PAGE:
The Red House – Italy’s Most Haunted Villa Which Lies Abandoned and Off Limits

In the beautiful mountains of Cortenova in northern Italy, not far from Lake Como, stands a villa that holds a tale of gothic tragedy. Known as Villa de Vecchi, it’s often called the Red House, The Witches House, or the Ghost House. Unfortunately, over time and due to graffiti, the villa’s former grandeur has faded into ruin.

But the story of this place wasn’t always so gloomy. Once upon a time, Villa de Vecchi was a charming vacation spot owned by Count Felix de Vecchi and his family. Count de Vecchi, a remarkable figure born in 1816, was not only a heroic military man but also a skilled artist and an adventurous soul. He played a role in liberating Milan from Austria during Italy’s unification and gained fame for his romantic portrayals of his travels to places like the Middle East, Egypt, and India. He even wrote a popular book illustrated with his own adventures.

View of Varenna town at lake Como, Italy

In 1844, the Count married Carolina Franchetti di Ponte, and the two embarked on a journey throughout Italy. Even after their return to Milan, the Count continued to paint and write about his experiences. Inspired by his childhood memories of Eastern nations and his travels, in 1854 he enlisted architect Alessandro Sidioli to design a summer getaway. This villa was equipped with modern amenities of the time like indoor plumbing, hot water pipes, and even a pressure-driven outdoor fountain. It was adorned with beautiful murals and artistic details inside, including a grand piano and a spacious fireplace.

Tragically, Alessandro Sidioli passed away before completing the villa. And this is where the legend takes root. According to the stories surrounding the Red House, the happiness of the de Vecchi family was shattered one night in 1862 when Count de Vecchi returned home to find his wife brutally murdered and his daughter missing. Despite his efforts, his daughter was never found, and consumed by grief, the Count passed away less than a year later.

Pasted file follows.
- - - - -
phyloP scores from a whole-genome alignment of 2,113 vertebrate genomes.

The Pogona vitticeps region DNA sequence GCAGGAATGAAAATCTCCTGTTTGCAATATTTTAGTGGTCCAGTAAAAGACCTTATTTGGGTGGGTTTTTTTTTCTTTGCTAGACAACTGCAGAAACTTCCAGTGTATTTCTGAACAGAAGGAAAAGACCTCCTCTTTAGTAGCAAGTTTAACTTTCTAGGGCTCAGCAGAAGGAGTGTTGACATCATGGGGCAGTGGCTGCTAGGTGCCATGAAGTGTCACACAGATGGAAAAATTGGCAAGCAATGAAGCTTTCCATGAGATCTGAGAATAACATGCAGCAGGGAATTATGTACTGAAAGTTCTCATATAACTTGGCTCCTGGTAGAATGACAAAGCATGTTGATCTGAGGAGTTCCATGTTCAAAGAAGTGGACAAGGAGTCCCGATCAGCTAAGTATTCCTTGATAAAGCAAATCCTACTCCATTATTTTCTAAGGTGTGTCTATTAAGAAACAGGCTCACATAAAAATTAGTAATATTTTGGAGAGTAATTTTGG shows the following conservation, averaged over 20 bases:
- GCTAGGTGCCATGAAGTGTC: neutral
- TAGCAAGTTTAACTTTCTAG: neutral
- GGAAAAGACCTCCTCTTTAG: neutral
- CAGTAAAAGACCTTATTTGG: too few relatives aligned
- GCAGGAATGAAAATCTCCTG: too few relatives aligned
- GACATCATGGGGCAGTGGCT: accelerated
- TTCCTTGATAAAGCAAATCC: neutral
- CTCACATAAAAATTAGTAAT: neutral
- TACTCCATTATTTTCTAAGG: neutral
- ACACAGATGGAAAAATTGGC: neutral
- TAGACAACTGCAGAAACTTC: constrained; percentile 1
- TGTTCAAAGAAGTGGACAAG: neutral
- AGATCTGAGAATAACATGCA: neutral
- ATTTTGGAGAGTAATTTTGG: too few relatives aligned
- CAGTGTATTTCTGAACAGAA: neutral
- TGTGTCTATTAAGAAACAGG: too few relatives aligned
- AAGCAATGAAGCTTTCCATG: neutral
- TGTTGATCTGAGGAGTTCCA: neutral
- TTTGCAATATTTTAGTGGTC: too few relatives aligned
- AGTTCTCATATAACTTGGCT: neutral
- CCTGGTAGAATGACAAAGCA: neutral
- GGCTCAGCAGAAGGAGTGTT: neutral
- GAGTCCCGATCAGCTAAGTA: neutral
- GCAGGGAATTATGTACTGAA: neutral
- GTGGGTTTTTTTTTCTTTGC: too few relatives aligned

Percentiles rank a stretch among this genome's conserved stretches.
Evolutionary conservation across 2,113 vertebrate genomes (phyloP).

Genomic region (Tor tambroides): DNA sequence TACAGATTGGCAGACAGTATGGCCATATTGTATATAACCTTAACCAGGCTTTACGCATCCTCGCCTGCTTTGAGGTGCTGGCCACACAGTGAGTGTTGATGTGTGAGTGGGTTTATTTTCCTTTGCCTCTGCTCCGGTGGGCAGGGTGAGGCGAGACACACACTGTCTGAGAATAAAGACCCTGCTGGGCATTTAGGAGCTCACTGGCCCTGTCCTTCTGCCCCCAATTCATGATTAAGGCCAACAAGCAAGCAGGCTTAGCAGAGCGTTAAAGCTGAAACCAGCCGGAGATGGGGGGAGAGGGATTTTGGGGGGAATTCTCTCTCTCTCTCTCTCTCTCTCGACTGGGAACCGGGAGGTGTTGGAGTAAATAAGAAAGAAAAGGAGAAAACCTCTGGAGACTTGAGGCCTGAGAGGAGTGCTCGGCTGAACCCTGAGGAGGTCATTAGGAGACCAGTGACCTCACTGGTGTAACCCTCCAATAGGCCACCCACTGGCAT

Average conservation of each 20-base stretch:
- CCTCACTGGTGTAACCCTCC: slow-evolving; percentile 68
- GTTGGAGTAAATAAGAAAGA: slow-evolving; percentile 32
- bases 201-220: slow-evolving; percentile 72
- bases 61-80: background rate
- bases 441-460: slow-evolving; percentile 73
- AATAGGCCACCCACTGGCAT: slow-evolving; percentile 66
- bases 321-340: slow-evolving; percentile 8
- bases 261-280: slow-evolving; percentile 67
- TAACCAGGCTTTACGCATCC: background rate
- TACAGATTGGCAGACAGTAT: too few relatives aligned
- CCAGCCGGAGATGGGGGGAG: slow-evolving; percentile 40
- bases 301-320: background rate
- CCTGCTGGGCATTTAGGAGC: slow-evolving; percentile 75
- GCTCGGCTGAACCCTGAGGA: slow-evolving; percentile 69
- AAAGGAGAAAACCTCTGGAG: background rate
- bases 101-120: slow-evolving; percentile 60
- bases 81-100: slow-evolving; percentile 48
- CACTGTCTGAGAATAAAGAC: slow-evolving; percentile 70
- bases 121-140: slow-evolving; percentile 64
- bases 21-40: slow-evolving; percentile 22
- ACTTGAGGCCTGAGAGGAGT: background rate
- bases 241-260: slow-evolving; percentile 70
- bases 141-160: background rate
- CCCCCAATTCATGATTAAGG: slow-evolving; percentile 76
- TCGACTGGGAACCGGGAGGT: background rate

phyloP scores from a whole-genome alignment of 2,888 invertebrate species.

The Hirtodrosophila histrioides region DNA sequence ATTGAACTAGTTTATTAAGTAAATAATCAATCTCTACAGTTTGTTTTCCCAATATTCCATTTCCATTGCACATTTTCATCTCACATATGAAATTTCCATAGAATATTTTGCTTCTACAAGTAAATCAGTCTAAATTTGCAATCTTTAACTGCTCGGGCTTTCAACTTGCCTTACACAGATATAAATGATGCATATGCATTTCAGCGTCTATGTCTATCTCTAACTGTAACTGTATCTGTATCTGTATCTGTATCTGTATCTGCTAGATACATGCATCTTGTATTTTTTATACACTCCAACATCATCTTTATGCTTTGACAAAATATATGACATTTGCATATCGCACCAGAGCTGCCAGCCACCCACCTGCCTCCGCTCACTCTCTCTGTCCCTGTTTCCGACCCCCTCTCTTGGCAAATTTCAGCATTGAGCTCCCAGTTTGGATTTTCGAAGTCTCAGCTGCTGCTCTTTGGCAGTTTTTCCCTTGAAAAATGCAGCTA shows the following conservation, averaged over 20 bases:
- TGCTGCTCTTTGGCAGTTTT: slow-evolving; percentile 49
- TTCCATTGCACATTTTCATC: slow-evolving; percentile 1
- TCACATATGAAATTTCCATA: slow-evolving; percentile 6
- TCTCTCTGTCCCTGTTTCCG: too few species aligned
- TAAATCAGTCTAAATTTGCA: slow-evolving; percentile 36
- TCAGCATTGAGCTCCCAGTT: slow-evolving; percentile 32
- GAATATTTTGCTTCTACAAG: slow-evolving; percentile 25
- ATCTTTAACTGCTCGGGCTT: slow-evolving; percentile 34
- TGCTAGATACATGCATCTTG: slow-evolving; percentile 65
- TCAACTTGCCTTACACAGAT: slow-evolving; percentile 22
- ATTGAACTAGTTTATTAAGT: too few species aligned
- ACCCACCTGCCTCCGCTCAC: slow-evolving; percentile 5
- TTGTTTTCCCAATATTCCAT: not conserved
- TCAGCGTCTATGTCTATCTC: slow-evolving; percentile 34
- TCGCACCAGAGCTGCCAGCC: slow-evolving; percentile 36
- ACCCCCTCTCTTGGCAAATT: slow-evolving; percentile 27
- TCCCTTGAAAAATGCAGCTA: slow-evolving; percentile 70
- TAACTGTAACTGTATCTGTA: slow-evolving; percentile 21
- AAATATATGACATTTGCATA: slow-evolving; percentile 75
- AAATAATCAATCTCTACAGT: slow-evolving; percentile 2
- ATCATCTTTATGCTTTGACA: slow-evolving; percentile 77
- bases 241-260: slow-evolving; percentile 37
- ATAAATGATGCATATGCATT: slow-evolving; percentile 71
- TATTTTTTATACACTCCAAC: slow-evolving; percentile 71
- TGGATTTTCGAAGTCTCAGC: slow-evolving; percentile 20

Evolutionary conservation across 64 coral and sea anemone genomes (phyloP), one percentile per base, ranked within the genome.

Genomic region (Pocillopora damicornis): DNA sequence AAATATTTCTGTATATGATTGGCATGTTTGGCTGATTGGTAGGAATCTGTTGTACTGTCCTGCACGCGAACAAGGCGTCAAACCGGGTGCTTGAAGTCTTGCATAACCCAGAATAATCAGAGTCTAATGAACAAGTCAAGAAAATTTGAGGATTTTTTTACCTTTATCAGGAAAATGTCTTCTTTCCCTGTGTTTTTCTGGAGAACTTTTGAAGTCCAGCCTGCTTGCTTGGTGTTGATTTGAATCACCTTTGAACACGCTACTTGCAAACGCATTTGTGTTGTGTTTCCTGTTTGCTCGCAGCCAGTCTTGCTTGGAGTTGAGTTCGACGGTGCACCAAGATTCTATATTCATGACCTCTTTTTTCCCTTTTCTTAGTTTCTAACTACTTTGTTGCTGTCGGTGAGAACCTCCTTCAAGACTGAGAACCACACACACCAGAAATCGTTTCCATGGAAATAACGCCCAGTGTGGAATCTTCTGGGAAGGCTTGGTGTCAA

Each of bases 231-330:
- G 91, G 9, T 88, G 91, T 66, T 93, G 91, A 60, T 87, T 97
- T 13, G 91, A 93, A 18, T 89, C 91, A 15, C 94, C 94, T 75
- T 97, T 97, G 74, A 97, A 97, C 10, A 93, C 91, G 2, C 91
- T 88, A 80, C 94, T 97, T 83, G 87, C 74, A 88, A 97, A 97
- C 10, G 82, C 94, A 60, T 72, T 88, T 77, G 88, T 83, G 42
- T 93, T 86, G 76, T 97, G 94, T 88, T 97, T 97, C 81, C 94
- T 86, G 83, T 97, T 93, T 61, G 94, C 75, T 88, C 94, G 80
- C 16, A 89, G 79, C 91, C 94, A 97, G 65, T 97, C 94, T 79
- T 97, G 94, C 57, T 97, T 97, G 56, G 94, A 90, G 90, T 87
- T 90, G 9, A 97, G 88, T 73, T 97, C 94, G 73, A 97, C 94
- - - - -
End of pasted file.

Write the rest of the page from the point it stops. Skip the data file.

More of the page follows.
The reasons behind the tragedy remain unclear. Some speculate that it might have been a consequence of his support for Italy’s Unification, but no one was ever charged. The villa then passed to the Count’s brother, Biago, and changed hands among various aristocratic families until the 1960s when it was abandoned.

Even though reality tells a less eerie story, the Red House has become a magnet for ghost stories and paranormal enthusiasts. Despite this, the truth is that Count de Vecchi had commissioned the construction of the Red House as a way to make use of nearby thermal springs. Unfortunately, by the time Alessandro Sidioli was involved, the Count had already lost his wife.

In his later years, the Count’s health declined due to a liver condition, and he spent his time between Milan and Cortenova, caring for his children and continuing his art. He passed away at 46 due to liver failure, leaving his property to his brother and the care of his children.

Despite the legends and ghost stories, the Red House stands today as a weathered relic of the past. Nature has started to reclaim it, and though an avalanche in 2002 damaged buildings in Cortenova, the Red House remained untouched.

People have left their mark on the villa as well, with the grand piano now demolished and the once-beautiful frescoes obscured by layers of graffiti.

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